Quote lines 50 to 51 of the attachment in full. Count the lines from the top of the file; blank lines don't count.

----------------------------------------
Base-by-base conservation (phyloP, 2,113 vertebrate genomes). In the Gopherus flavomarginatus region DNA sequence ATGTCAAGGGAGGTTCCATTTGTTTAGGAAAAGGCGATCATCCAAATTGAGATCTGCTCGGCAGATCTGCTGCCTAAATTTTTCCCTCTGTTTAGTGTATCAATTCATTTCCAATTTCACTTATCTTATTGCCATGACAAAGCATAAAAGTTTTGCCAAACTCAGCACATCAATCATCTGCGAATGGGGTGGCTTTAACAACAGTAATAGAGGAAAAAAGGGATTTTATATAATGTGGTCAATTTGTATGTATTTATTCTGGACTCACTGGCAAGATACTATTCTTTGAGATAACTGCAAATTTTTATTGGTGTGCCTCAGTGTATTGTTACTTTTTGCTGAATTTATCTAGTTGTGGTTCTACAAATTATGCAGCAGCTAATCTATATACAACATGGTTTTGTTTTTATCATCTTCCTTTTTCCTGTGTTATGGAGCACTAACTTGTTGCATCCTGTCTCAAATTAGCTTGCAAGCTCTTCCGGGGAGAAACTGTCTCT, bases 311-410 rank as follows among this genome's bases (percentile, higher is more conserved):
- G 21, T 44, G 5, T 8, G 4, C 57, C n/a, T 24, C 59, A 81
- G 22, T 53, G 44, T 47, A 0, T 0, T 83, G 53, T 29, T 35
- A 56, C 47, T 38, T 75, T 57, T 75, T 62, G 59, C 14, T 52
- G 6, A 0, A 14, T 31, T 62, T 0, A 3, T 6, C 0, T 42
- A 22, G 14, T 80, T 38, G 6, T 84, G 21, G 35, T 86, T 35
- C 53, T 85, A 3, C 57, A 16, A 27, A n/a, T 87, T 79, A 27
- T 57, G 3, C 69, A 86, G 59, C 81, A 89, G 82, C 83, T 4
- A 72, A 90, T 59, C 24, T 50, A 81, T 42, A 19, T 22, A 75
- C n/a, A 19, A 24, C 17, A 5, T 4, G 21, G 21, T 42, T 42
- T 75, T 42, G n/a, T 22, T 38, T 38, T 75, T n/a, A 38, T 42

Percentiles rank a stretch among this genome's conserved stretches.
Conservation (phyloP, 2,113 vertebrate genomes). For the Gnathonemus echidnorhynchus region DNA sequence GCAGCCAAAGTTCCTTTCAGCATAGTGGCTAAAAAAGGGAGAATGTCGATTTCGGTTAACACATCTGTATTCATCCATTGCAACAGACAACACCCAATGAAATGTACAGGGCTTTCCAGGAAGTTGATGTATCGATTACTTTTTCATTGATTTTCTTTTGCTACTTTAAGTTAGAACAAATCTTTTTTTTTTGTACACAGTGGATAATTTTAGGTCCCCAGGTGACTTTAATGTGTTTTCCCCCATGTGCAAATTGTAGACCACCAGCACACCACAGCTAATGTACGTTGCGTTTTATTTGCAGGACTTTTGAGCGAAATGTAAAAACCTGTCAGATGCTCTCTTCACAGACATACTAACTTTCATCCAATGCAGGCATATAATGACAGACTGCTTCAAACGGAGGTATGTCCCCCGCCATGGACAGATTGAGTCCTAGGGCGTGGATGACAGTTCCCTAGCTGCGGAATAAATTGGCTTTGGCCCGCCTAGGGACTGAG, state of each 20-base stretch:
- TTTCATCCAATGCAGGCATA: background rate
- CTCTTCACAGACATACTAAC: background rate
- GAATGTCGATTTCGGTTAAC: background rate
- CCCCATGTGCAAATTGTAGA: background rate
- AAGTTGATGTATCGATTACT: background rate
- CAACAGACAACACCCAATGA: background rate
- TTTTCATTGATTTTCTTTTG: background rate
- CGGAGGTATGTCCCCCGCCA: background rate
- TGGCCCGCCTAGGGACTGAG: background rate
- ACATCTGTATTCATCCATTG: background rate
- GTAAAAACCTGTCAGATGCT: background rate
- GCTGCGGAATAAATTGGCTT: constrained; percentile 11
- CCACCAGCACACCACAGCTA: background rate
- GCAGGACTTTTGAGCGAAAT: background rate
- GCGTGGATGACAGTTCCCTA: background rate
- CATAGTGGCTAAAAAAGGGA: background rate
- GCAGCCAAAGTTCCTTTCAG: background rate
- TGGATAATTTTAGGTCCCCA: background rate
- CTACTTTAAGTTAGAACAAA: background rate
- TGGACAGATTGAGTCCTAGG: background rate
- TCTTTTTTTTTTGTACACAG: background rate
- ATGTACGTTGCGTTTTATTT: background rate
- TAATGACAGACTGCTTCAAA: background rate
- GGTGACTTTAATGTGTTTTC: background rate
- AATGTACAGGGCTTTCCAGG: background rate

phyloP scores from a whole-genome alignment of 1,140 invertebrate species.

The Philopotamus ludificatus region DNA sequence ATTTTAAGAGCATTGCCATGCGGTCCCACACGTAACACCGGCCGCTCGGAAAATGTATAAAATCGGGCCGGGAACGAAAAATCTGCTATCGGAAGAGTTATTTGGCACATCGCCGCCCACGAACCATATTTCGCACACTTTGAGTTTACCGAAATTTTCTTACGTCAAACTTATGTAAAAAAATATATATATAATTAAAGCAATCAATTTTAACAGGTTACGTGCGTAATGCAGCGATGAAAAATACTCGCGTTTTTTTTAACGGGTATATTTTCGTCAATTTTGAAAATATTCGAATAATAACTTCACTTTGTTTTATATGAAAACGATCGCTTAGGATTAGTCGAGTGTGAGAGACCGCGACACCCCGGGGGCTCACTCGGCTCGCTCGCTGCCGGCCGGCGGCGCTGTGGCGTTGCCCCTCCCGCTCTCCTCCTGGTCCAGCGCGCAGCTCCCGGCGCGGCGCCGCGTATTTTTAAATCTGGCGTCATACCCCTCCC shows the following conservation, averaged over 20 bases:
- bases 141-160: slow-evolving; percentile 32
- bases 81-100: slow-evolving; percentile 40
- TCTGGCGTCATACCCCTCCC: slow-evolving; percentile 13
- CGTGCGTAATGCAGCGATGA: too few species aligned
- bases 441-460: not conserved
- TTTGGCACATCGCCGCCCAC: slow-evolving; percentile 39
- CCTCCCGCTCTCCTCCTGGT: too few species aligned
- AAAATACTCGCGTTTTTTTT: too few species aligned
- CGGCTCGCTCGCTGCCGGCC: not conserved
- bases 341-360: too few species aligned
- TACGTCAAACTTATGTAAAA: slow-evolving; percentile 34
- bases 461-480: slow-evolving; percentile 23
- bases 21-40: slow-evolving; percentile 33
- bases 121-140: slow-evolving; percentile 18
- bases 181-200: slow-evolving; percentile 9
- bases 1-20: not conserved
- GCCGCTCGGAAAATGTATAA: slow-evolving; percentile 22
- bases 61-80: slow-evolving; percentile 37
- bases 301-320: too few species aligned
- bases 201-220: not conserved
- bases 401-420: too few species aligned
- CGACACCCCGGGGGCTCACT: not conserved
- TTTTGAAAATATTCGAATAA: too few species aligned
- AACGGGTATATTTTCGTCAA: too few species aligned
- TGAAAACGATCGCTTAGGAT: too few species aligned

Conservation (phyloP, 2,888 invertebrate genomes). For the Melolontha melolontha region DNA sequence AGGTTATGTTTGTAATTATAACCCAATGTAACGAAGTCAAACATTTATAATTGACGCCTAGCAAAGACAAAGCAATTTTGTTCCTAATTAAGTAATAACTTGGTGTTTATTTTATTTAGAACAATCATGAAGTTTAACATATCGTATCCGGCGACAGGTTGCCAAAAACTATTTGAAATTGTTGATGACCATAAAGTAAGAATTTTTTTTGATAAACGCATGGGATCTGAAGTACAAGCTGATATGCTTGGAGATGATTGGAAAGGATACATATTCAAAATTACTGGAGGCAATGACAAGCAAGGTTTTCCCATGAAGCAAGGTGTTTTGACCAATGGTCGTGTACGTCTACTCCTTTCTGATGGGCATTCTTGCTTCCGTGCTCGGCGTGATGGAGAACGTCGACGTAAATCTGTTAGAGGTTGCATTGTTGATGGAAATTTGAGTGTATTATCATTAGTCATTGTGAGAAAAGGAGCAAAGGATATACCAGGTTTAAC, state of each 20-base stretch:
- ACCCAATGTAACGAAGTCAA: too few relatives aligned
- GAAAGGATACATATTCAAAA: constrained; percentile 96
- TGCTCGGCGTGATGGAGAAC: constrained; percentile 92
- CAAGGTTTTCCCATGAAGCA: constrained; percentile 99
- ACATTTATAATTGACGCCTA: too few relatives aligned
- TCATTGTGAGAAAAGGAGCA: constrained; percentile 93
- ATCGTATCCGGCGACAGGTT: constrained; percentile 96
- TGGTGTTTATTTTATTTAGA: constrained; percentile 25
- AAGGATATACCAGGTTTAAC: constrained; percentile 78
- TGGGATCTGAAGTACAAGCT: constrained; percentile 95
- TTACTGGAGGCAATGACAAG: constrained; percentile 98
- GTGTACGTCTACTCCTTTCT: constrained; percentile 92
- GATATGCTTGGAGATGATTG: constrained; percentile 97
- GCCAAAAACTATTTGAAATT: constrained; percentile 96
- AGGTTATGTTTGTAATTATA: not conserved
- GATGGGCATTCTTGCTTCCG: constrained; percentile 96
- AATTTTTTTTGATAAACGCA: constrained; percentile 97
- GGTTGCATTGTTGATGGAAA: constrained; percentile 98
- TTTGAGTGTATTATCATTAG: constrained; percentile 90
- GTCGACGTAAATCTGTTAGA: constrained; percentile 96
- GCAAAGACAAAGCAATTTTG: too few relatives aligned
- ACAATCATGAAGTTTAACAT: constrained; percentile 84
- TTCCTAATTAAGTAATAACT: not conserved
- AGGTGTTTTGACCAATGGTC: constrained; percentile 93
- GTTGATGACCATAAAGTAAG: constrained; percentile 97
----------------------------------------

- bases 341-360: too few species aligned
- TACGTCAAACTTATGTAAAA: slow-evolving; percentile 34